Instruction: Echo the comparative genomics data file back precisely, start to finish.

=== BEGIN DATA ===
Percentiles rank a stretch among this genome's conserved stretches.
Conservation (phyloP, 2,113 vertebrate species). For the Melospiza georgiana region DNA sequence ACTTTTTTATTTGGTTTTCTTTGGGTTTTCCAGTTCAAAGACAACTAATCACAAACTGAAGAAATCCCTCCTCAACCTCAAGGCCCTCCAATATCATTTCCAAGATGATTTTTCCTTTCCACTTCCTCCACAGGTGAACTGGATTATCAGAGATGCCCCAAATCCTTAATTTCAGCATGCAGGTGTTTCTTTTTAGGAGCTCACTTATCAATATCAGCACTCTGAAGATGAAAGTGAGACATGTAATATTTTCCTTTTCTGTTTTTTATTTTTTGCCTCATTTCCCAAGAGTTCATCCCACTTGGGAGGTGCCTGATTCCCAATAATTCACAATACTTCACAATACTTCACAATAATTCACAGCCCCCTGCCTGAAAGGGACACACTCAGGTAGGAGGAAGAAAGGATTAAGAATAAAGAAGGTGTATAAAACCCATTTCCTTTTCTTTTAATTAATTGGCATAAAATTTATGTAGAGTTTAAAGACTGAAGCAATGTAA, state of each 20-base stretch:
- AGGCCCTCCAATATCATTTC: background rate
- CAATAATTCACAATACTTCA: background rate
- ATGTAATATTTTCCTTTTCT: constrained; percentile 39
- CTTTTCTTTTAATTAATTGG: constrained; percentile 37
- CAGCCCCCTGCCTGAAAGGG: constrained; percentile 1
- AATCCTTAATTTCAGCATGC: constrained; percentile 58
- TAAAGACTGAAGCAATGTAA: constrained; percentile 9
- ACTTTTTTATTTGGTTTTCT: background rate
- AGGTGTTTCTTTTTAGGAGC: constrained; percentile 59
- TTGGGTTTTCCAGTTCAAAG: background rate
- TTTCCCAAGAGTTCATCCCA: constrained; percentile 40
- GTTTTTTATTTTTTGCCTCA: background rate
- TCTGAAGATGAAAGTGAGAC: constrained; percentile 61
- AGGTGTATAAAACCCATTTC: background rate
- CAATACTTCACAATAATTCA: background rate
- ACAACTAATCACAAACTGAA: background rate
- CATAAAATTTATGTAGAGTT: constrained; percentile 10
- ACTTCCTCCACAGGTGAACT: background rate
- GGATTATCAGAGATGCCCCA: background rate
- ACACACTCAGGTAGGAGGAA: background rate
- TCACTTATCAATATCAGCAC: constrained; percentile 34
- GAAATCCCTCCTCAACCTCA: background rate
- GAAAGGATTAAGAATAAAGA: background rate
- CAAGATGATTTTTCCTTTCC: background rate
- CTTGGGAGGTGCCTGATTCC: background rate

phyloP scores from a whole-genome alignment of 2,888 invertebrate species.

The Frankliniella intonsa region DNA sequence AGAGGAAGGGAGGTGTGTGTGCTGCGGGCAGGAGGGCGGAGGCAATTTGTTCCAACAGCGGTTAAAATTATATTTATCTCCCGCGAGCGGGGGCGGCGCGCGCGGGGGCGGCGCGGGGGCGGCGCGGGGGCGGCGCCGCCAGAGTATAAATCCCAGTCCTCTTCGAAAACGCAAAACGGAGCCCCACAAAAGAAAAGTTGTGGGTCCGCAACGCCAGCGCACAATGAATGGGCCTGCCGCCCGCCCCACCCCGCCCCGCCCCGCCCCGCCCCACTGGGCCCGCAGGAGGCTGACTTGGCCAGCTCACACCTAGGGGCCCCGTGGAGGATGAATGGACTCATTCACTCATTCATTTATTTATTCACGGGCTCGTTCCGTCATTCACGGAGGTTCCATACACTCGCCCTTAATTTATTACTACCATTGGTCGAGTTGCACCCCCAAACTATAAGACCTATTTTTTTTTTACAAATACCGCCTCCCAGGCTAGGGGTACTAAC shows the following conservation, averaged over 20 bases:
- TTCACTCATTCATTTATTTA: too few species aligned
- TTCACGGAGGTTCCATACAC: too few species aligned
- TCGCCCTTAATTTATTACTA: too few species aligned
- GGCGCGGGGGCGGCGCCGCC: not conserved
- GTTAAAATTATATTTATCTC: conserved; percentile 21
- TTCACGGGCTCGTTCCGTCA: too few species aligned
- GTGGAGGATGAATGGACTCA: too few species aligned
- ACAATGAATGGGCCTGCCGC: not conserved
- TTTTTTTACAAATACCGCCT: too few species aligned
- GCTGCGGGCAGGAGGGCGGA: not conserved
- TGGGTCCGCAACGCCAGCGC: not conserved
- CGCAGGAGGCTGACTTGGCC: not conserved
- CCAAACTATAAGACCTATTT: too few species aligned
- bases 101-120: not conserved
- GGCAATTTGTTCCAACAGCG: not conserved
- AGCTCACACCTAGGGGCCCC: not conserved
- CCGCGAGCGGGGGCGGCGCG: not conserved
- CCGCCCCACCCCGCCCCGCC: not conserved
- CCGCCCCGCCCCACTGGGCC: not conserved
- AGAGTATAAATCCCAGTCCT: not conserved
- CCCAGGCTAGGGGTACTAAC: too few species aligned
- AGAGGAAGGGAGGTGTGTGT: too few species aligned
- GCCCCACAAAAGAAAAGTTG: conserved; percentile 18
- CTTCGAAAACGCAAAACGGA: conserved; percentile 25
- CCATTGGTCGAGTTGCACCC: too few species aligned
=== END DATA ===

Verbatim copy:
Percentiles rank a stretch among this genome's conserved stretches.
Conservation (phyloP, 2,113 vertebrate species). For the Melospiza georgiana region DNA sequence ACTTTTTTATTTGGTTTTCTTTGGGTTTTCCAGTTCAAAGACAACTAATCACAAACTGAAGAAATCCCTCCTCAACCTCAAGGCCCTCCAATATCATTTCCAAGATGATTTTTCCTTTCCACTTCCTCCACAGGTGAACTGGATTATCAGAGATGCCCCAAATCCTTAATTTCAGCATGCAGGTGTTTCTTTTTAGGAGCTCACTTATCAATATCAGCACTCTGAAGATGAAAGTGAGACATGTAATATTTTCCTTTTCTGTTTTTTATTTTTTGCCTCATTTCCCAAGAGTTCATCCCACTTGGGAGGTGCCTGATTCCCAATAATTCACAATACTTCACAATACTTCACAATAATTCACAGCCCCCTGCCTGAAAGGGACACACTCAGGTAGGAGGAAGAAAGGATTAAGAATAAAGAAGGTGTATAAAACCCATTTCCTTTTCTTTTAATTAATTGGCATAAAATTTATGTAGAGTTTAAAGACTGAAGCAATGTAA, state of each 20-base stretch:
- AGGCCCTCCAATATCATTTC: background rate
- CAATAATTCACAATACTTCA: background rate
- ATGTAATATTTTCCTTTTCT: constrained; percentile 39
- CTTTTCTTTTAATTAATTGG: constrained; percentile 37
- CAGCCCCCTGCCTGAAAGGG: constrained; percentile 1
- AATCCTTAATTTCAGCATGC: constrained; percentile 58
- TAAAGACTGAAGCAATGTAA: constrained; percentile 9
- ACTTTTTTATTTGGTTTTCT: background rate
- AGGTGTTTCTTTTTAGGAGC: constrained; percentile 59
- TTGGGTTTTCCAGTTCAAAG: background rate
- TTTCCCAAGAGTTCATCCCA: constrained; percentile 40
- GTTTTTTATTTTTTGCCTCA: background rate
- TCTGAAGATGAAAGTGAGAC: constrained; percentile 61
- AGGTGTATAAAACCCATTTC: background rate
- CAATACTTCACAATAATTCA: background rate
- ACAACTAATCACAAACTGAA: background rate
- CATAAAATTTATGTAGAGTT: constrained; percentile 10
- ACTTCCTCCACAGGTGAACT: background rate
- GGATTATCAGAGATGCCCCA: background rate
- ACACACTCAGGTAGGAGGAA: background rate
- TCACTTATCAATATCAGCAC: constrained; percentile 34
- GAAATCCCTCCTCAACCTCA: background rate
- GAAAGGATTAAGAATAAAGA: background rate
- CAAGATGATTTTTCCTTTCC: background rate
- CTTGGGAGGTGCCTGATTCC: background rate

phyloP scores from a whole-genome alignment of 2,888 invertebrate species.

The Frankliniella intonsa region DNA sequence AGAGGAAGGGAGGTGTGTGTGCTGCGGGCAGGAGGGCGGAGGCAATTTGTTCCAACAGCGGTTAAAATTATATTTATCTCCCGCGAGCGGGGGCGGCGCGCGCGGGGGCGGCGCGGGGGCGGCGCGGGGGCGGCGCCGCCAGAGTATAAATCCCAGTCCTCTTCGAAAACGCAAAACGGAGCCCCACAAAAGAAAAGTTGTGGGTCCGCAACGCCAGCGCACAATGAATGGGCCTGCCGCCCGCCCCACCCCGCCCCGCCCCGCCCCGCCCCACTGGGCCCGCAGGAGGCTGACTTGGCCAGCTCACACCTAGGGGCCCCGTGGAGGATGAATGGACTCATTCACTCATTCATTTATTTATTCACGGGCTCGTTCCGTCATTCACGGAGGTTCCATACACTCGCCCTTAATTTATTACTACCATTGGTCGAGTTGCACCCCCAAACTATAAGACCTATTTTTTTTTTACAAATACCGCCTCCCAGGCTAGGGGTACTAAC shows the following conservation, averaged over 20 bases:
- TTCACTCATTCATTTATTTA: too few species aligned
- TTCACGGAGGTTCCATACAC: too few species aligned
- TCGCCCTTAATTTATTACTA: too few species aligned
- GGCGCGGGGGCGGCGCCGCC: not conserved
- GTTAAAATTATATTTATCTC: conserved; percentile 21
- TTCACGGGCTCGTTCCGTCA: too few species aligned
- GTGGAGGATGAATGGACTCA: too few species aligned
- ACAATGAATGGGCCTGCCGC: not conserved
- TTTTTTTACAAATACCGCCT: too few species aligned
- GCTGCGGGCAGGAGGGCGGA: not conserved
- TGGGTCCGCAACGCCAGCGC: not conserved
- CGCAGGAGGCTGACTTGGCC: not conserved
- CCAAACTATAAGACCTATTT: too few species aligned
- bases 101-120: not conserved
- GGCAATTTGTTCCAACAGCG: not conserved
- AGCTCACACCTAGGGGCCCC: not conserved
- CCGCGAGCGGGGGCGGCGCG: not conserved
- CCGCCCCACCCCGCCCCGCC: not conserved
- CCGCCCCGCCCCACTGGGCC: not conserved
- AGAGTATAAATCCCAGTCCT: not conserved
- CCCAGGCTAGGGGTACTAAC: too few species aligned
- AGAGGAAGGGAGGTGTGTGT: too few species aligned
- GCCCCACAAAAGAAAAGTTG: conserved; percentile 18
- CTTCGAAAACGCAAAACGGA: conserved; percentile 25
- CCATTGGTCGAGTTGCACCC: too few species aligned